T: Right, well I think the trick about it is, for example with something as fraught as Tompkins Square Park, to not just see it as a pretty water fountain, or something like that. Like, you know, your term “found minimalism.” It’s a little bit like, I don’t know what the word is, like cheeky, or something, ’cause it’s like, that’s selling the context short, right? It’s also important why and how this thing was built. Or the circumstances around it. Especially at a gallery adjacent the Essex Street Market. But there is also a reason you’re drawn to that context. It’s like the fountain is this rare instance of civic benevolence ...
F: Exactly. Exactly. And it’s almost like now that’s treated with skepticism. Like, “Really? This is okay to drink?” Like, “Shouldn’t we be drinking bottled water?” It’s gonna be in summer in New York so it might be really hot. And I like the idea that people are are gonna get really hot and want, you know, like—
T: They’ll really want the water.
F: Yeah, and there’s something about making yourself vulnerable when you’re going to have a drink as well. You’re ingesting something, and you don’t know if the thing’s gonna splash up in your eyes and—
T: Or if a bully is gonna grab you by your underwear.
F: Yeah! ’Cause it’s about sticking your lips out, right? I mean I think this work rewards the cheeky. Like, I’ve made this out of straight concrete. So if somebody wants to stand on there that’s okay. And, I’ve made these out of concrete so if somebody touches it, it’s okay, you know, it like feels like concrete. And then, also just touching the button is, like you’ll be rewarded. But it’s kind of an experiment ’cause the plumbing is pretty hack, you know? So, it’s like probably you press a button, it’ll be like, errrr, you know?
T: Yeah, well it’s often the case with a public fountain anyway that it kind of has crappy water pressure.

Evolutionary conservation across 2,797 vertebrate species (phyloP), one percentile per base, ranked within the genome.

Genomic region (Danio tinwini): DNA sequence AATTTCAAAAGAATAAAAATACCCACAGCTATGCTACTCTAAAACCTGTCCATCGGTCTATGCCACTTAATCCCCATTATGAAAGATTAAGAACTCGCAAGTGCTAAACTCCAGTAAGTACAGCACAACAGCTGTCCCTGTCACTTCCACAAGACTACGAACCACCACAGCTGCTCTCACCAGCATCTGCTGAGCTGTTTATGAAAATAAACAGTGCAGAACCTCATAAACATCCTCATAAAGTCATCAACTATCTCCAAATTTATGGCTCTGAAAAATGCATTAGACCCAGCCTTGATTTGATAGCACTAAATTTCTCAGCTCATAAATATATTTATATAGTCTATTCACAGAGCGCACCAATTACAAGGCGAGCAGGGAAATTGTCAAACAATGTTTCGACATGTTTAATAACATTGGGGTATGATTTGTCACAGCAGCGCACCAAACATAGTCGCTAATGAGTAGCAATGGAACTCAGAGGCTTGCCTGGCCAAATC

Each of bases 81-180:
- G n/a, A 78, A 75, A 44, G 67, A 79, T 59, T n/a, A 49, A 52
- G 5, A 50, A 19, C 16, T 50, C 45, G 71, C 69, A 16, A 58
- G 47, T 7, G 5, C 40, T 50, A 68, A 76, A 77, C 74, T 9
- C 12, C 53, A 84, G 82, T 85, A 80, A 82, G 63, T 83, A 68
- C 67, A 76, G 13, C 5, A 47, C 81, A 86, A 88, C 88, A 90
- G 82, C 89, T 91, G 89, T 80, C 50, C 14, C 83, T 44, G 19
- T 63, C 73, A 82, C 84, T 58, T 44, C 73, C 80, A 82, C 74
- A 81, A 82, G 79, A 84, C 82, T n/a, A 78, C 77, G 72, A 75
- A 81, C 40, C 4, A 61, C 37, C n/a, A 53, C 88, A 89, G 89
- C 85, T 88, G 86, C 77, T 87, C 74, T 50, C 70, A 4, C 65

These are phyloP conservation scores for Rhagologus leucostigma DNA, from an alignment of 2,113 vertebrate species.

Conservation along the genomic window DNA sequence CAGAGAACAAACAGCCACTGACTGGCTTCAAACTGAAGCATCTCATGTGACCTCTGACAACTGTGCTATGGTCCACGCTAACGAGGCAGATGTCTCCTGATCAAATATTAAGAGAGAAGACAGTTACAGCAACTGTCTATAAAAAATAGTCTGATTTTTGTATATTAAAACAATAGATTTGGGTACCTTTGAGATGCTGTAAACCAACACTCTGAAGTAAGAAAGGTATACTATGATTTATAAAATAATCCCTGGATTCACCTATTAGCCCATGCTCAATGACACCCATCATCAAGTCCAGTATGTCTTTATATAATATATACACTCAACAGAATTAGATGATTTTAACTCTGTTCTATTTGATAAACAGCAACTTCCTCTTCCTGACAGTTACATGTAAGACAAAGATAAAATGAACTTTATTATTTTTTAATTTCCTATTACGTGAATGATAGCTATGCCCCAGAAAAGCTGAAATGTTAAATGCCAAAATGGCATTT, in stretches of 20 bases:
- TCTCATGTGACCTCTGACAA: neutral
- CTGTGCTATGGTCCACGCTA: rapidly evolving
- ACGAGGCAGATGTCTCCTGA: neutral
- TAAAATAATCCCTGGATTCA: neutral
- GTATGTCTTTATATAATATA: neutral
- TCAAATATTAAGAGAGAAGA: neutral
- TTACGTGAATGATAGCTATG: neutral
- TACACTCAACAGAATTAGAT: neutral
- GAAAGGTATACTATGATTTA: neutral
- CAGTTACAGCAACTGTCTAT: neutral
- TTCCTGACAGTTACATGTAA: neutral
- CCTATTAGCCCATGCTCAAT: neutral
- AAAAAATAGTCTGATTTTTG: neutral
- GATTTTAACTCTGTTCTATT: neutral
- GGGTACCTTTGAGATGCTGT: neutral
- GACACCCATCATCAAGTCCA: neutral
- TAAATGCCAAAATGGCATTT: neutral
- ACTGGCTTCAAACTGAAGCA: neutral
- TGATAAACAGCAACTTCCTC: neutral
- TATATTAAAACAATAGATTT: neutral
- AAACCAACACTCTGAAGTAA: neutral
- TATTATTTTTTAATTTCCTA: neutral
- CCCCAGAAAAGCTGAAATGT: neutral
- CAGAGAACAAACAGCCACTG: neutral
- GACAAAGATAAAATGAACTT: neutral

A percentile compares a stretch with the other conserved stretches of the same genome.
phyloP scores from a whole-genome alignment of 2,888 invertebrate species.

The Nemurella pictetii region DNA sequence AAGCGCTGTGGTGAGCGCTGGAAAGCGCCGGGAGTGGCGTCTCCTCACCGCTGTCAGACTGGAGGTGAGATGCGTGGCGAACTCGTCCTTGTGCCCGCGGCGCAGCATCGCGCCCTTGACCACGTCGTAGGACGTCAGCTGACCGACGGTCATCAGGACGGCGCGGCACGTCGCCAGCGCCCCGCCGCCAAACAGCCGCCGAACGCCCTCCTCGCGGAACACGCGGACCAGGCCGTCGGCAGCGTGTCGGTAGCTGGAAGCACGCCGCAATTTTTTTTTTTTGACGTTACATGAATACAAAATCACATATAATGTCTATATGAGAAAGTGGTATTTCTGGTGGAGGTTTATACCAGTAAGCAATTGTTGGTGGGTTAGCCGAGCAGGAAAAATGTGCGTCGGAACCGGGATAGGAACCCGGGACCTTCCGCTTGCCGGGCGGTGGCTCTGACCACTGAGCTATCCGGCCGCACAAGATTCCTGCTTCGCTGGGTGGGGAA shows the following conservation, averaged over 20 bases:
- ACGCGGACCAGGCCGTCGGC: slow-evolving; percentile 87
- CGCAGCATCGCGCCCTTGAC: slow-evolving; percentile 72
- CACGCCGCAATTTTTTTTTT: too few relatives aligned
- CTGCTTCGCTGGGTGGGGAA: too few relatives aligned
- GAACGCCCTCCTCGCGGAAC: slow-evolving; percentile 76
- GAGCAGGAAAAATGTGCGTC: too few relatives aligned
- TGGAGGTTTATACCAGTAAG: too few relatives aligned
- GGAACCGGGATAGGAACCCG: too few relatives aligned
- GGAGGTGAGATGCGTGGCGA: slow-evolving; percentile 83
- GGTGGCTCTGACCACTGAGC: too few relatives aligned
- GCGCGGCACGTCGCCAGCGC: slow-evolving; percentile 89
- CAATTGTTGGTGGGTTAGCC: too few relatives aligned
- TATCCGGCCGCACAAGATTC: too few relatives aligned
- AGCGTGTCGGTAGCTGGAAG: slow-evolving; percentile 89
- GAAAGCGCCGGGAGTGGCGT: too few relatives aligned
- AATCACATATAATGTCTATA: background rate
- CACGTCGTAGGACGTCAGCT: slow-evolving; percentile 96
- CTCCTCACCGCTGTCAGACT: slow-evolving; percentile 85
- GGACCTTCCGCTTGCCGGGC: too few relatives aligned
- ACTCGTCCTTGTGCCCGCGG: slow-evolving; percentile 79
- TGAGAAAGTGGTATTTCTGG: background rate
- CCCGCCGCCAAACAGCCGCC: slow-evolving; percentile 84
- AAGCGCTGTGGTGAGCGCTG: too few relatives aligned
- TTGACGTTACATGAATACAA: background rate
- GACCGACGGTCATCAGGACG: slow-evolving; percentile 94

F: Yeah, you don’t know what’s gonna happen, right? Yeah. It’s true. It’s true. I want to get some. Do you want, like, you don’t want any?
T: No, I’m alright.
Fiona Connor was born in 1981 in Auckland, New Zealand, and lives and works in Los Angeles, California. Solo exhibitions include Community Notice Board (2015) and Bare Use (2013), 1301PE, Los Angeles, California; Wallworks, Monash University Museum of Art, Melbourne, Australia (2014); Can Do Academy (2014) and Mount Gabriel, Ruby and Ash (2012), Hopkinson Mossman, Auckland, New Zealand (2014); and Murals and Print, Various Small Fires, Los Angeles, California (2012). Her work has been shown in numerous group exhibitions including:Made in L.A., Hammer Museum, Los Angeles, California (2014 and 2012); TL;DR, curated by Michael Ned Holte, Artspace, Auckland, New Zealand (2014); the 13th Istanbul Biennial (2013); Prospect: New Zealand Art Now, City Gallery, Wellington, New Zealand (2011); On Forgery: is one thing better than another?, LAXART, Los Angeles, California (2011); and NEW10, Australian Centre for Contemporary Art, Melbourne, Australia (2010). Connor completed her MFA at California Institute of the Arts, Valencia, California. She is a 2011 recipient of the Chartwell Trust Award for Patronage and a 2010 finalist for the Walters Prize.